2017  
  2016  
  2015  
  2014  
  2013  
  2012  
  2011  
  2010  
  2009  
  2008  
  2007  
  2006  
Quantity and Frequency of Drinking Influence Mortality Risk
Dr KK Aggarwal | 27 Mar 2012

Somrasa or Shiva's drink is not beneficial for all. The susceptible may end up with complications, said Dr. K.K. Aggarwal, Padma Shri and Dr B C Roy National Awardee and President, Heart Care Foundation of India.

Somrasa or Shiva’s drink is not beneficial for all. The susceptible may end up with complications, said Dr. K.K. Aggarwal, Padma Shri and Dr B C Roy National Awardee and President, Heart Care Foundation of India.

Conditions that generally contraindicate any alcohol use include personal or strong family history of alcoholism, previous hemorrhagic stroke, hepatic or pancreatic disease, uncontrolled hypertension, uncontrolled diabetes, underlying low functioning  heart, children and adolescents, individuals of any age who cannot restrict their drinking to moderate levels, women who may become pregnant or who are pregnant, individuals who plan to drive, operate machinery, or take part in other activities that requires attention, skill, or coordination, individuals taking prescription or over-the-counter medications that can interact with alcohol and persons recovering from alcoholism. Alcohol use should be limited in patients with other conditions, including active gastritis, esophagitis, pre-malignant GI lesions such as Barrett's esophagus, or a strong family history of breast cancer.

 

According to a study by researchers at the National Institutes of Health (NIH) Published in the edition of Alcoholism: Clinical and Experimental Research in men, alcohol frequency and quantity had opposite effects on cardiovascular mortality. The greater the amount of alcohol that men consumed on drinking days, the greater was their risk for death from cardiovascular disease.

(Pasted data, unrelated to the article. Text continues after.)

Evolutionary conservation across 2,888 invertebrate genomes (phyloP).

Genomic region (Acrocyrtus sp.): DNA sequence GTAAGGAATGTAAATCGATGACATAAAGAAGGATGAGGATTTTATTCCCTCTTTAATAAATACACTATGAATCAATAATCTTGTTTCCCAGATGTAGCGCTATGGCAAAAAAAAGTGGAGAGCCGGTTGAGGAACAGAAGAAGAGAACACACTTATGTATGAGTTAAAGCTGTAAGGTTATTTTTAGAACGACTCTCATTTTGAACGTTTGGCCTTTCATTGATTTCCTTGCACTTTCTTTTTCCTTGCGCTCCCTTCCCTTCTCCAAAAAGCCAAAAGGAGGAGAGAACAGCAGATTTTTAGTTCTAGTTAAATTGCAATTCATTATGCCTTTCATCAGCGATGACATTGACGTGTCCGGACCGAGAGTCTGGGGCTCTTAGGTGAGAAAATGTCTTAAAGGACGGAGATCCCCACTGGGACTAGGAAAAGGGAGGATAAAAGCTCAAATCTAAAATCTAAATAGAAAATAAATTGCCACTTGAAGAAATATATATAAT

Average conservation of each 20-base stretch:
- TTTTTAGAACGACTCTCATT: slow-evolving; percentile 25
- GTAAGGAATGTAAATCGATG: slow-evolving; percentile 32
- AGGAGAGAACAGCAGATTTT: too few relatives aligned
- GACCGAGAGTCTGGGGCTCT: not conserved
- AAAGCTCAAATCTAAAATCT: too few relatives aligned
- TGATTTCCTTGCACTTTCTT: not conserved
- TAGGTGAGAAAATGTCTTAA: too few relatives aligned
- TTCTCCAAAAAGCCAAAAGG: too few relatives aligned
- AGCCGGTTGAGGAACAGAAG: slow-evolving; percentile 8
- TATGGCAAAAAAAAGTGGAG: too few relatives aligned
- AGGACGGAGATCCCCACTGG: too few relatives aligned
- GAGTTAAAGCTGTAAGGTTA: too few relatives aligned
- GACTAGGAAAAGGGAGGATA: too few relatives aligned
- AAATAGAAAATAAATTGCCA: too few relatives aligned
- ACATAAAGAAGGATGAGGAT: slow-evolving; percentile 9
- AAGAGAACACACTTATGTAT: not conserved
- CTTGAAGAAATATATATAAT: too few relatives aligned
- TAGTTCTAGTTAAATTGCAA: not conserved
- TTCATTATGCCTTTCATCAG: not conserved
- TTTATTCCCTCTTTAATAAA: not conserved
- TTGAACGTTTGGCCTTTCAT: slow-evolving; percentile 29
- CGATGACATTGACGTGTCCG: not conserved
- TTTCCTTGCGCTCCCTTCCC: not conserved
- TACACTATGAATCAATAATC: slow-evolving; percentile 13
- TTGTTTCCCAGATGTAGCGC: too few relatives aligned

Men who had five or more drinks on drinking days had a 30 percent greater risk for cardiovascular mortality than men who had just one drink per drinking day.  Alcohol quantity was also associated with increased mortality from cancer among men. http://www.emedinews.org/press-release

 

 

On the other hand, frequency of drinking was associated with decreased risk for death from cardiovascular disease among men — those who reported drinking 120 to 365 days per year had about 20 percent lower cardiovascular mortality than men who drank just one to 36 days per year.

 

Among women, frequent drinking was associated with a significantly increased risk of cancer, while increased quantity was associated with risk for mortality from all causes.

 

Regular drink is 30 ml (10 grams) of whisky and a large Patiala drink is 60 ml (20gms) of whisky.

 

Large drink is 45 ml (American peg, 15 gms alcohol). Large drink, 45 ml is equal to 12 fluid ounces (360 ml) of regular beer, 5 fluid ounces (150 ml) of wine, and 1.5 fluid ounces (45 ml) of 80-proof distilled spirit. An ideal dose (safe limit) of alcohol is 6 grams per day for men and 4 grams for the women.

 

Drinking in moderation is defined as having no more than 1 drink per day for women and no more than 2 drinks per day for men (American peg). This definition of moderation is not intended as an average over several days but rather as the amount consumed on any single day.

 

The National Institute on Alcohol Abuse and Alcoholism (NIAAA) defines "at risk" or binge drinking as consuming greater than 14 drinks per week or four drinks per occasion ( over 2 hours) for men and greater than 7 drinks per week or three drinks per occasion for women. This brings the blood alcohol concentration (BAC) level to 0.08% or above.

 

Heavy drinking: is consuming an average of more than 2 drinks per day (more than 90 ml of whisky). For women, consuming an average of more than 1 drink per day (more than 45 ml of whisky).

 

 Any drinking less than moderate is light drinking. Alcoholic beverages supply calories but provide few essential nutrients. 500 calories takes extra every day can increase the weight by 2 kg per month.